Here's the scenario: you find a link to an MP3 file on a web page, and click it. The "trick", if you want to call it that, is even if you don't actually plan to use Windows Media Player long term, set it to become the default player, then disassociate Quick Time from everything, and then go ahead and pick another media player as the default. Now, it's also a good idea to remove Quick Time's misguided associations as well.The web page disappears, is temporarily replaced with the Quick Time logo: And then a small audio player, centered on the page: which then begins to play the audio. But make sure to let Windows Media Player do the heavy lifting first. Run Windows Media Player, type ALT T to get the "Tools" menu, then click on Options, and then on the File Types tab. Fire up Quick Time Player, click on the Edit menu, Preferences item, and then the Quicktime Preferences sub-item.Click the links below to open the specific Settings Manager panel that you want.The Settings Manager that you see on the page is not an image; it is the actual Settings Manager.I tried a few alterations within the custom css area and nothing, zip, nada, it still displays the same every-time. Thanks Steve I took screen snaps of it in its 2 stages.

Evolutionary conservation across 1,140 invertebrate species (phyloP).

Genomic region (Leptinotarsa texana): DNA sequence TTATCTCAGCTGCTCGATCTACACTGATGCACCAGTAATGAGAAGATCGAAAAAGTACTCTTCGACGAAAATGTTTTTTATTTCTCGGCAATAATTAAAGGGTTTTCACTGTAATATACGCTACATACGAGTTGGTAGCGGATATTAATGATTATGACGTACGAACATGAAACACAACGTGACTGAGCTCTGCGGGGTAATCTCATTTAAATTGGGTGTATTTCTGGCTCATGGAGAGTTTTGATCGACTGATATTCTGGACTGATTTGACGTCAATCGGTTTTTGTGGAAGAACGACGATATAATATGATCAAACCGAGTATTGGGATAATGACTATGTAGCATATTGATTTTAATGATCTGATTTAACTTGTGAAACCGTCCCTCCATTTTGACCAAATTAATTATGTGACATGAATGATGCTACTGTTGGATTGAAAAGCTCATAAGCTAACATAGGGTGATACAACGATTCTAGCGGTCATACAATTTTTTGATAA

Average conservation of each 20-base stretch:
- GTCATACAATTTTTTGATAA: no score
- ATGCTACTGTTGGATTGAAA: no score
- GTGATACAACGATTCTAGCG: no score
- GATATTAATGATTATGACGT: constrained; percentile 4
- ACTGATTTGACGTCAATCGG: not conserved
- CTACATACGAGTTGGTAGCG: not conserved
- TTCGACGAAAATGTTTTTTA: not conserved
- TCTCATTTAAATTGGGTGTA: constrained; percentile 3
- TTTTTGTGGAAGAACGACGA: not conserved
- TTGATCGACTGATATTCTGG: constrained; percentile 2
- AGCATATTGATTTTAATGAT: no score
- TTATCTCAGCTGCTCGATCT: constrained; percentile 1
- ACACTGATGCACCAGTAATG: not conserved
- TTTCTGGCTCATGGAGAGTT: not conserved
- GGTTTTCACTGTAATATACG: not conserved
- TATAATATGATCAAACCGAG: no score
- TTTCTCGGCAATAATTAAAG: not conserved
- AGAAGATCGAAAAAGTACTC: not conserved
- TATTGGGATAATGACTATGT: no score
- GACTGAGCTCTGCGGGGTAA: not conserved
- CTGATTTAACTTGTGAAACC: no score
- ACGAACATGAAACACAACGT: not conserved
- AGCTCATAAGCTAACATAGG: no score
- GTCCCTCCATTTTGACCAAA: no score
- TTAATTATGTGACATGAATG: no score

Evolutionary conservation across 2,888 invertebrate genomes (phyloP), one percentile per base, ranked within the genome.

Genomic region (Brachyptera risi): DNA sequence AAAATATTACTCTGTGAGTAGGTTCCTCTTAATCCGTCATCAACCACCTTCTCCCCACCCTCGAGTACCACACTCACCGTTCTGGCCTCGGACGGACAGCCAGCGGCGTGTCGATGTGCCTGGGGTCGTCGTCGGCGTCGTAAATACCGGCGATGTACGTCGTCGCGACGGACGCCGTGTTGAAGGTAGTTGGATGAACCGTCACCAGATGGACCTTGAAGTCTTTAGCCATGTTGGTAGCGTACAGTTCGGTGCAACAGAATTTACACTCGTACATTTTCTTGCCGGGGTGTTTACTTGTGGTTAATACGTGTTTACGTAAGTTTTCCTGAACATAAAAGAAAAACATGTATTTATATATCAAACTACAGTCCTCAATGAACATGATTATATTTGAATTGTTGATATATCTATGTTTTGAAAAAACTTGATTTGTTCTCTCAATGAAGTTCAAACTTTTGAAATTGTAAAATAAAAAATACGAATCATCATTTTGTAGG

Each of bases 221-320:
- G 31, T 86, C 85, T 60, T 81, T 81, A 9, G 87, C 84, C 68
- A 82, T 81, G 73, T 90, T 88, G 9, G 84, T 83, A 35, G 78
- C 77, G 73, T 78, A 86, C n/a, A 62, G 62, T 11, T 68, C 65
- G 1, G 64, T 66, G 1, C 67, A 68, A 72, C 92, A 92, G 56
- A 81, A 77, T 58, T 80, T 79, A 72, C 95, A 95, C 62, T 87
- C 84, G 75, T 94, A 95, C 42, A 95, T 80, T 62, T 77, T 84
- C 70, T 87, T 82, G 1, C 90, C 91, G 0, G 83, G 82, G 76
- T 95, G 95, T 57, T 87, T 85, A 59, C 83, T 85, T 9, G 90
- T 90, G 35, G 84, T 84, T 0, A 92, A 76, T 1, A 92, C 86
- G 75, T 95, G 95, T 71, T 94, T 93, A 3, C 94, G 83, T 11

You don’t have to install Flash Player if you use Chrome.
Note: The latest version of the EZ Vinyl/Tape Converter for Mac automatically imports your converted albums into i Tunes.
Earlier versions of the Windows edition of the EZ Vinyl/Tape Converter software required i Tunes to be installed on a Windows computer.
Why does it seem that quick time takes over playback of MP3s in Internet explorer?
This phenomenon appeared after I installed i Tunes.